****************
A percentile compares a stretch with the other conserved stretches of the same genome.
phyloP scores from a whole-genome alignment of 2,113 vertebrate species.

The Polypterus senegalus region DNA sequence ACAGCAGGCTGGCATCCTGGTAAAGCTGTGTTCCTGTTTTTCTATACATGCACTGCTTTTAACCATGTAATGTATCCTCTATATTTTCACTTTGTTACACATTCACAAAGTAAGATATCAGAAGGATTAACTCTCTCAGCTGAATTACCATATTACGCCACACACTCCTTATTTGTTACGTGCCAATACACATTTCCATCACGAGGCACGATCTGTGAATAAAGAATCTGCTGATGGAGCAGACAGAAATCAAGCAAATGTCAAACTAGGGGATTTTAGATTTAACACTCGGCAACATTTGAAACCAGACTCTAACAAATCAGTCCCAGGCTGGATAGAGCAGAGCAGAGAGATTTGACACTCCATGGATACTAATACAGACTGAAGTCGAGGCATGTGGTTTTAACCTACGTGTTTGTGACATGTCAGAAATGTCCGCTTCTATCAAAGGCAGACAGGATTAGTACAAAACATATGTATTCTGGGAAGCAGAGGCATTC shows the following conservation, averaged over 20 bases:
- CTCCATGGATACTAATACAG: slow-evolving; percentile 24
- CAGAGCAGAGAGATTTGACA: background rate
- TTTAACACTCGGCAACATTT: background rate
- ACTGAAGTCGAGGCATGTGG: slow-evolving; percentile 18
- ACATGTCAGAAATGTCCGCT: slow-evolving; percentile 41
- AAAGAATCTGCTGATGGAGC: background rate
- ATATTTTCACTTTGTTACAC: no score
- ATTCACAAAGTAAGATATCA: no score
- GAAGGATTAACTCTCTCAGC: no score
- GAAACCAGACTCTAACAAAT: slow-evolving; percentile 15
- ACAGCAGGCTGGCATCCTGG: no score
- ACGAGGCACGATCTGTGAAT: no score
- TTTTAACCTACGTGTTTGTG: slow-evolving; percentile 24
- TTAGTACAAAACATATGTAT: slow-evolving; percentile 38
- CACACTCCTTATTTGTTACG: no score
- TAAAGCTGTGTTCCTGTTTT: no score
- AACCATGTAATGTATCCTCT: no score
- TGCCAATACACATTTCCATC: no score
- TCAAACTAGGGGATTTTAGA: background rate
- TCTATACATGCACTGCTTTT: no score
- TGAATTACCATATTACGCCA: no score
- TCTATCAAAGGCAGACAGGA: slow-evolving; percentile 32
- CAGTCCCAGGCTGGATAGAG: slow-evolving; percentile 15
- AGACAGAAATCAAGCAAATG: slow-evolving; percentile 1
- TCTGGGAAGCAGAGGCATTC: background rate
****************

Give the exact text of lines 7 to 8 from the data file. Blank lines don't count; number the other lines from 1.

- ACTGAAGTCGAGGCATGTGG: slow-evolving; percentile 18
- ACATGTCAGAAATGTCCGCT: slow-evolving; percentile 41